Background: Preventing healthcare-associated infections, such as Catheter- Associated Urinary Tract Infection (CAUTI), is a high priority for health care institutions. Each day the indwelling urinary catheter remains, a patient has a 3%-7% increased risk of acquiring CAUTI. This study primarily aims to focus on determining the effect of simulation-based learning to the reduction of CAUTI's.
Method: This quasi-experimental study was conducted for eighty-six (86) staff nurses working in two critical care units at King Saud Medical City in Saudi Arabia within Riyadh region. The two areas have critically ill patients who have different medical and surgical health- related problems.
Results: The results showed that there was no significant difference in reducing CAUTI rates and Device Utilization Ratios (DUR’s) (P=0.67, P=0.60). However, simulation training shows superiority in improving staff nurses’ knowledge compared to the traditional method of teaching (P=0.005). Results also showed a strong correlation with increased participants’ level of satisfaction and selfconfidence (R=0.889, 0.962 respectively) as well as the improvement on staff nurses’ performance related to CAUTI prevention.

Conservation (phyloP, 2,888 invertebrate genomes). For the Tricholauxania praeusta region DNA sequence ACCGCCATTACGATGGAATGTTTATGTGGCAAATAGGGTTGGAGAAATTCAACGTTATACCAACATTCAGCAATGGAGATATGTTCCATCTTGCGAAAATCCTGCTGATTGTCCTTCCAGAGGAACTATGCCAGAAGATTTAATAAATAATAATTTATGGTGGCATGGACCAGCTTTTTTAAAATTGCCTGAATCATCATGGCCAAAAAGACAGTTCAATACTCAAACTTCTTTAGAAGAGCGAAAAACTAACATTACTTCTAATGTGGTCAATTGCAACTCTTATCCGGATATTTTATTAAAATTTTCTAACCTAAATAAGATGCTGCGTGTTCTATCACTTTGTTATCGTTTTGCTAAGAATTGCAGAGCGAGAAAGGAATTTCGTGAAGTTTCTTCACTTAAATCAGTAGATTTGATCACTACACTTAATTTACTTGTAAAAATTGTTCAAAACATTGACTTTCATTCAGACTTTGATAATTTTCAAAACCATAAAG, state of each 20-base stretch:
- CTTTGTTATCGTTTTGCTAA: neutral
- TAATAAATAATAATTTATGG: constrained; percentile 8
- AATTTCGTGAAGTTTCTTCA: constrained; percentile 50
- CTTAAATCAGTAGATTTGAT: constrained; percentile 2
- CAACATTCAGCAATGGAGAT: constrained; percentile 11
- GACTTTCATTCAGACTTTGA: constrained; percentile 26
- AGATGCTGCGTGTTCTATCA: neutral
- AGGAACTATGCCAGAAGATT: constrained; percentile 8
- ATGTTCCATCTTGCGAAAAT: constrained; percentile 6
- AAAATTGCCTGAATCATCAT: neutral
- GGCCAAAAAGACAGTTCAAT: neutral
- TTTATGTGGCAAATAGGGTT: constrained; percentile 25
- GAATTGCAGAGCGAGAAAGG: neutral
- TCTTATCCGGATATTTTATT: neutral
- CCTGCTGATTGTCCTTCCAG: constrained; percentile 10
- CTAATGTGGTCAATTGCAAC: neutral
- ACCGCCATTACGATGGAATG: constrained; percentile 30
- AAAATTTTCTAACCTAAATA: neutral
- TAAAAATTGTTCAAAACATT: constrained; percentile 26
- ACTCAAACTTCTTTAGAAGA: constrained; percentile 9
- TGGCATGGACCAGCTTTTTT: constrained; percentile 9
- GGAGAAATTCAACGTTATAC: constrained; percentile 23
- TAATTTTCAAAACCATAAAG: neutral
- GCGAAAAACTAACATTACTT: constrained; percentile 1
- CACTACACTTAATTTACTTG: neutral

Conclusion: Simulation training is not associated with reducing CAUTI rates and DUR. Nevertheless, simulation training proved to be an effective teaching methodology in improving staff nurses’ knowledge, satisfaction, confidence, and level of performance related to CAUTI prevention.
Ahmad F. Haimour, Mohamed F. Amirah, Mohamed H. Badawi, Fatin M. Abusyriah, Joyce Ann E. Birao, Hamad H. Alshahrani and Rola A. Al-Rabah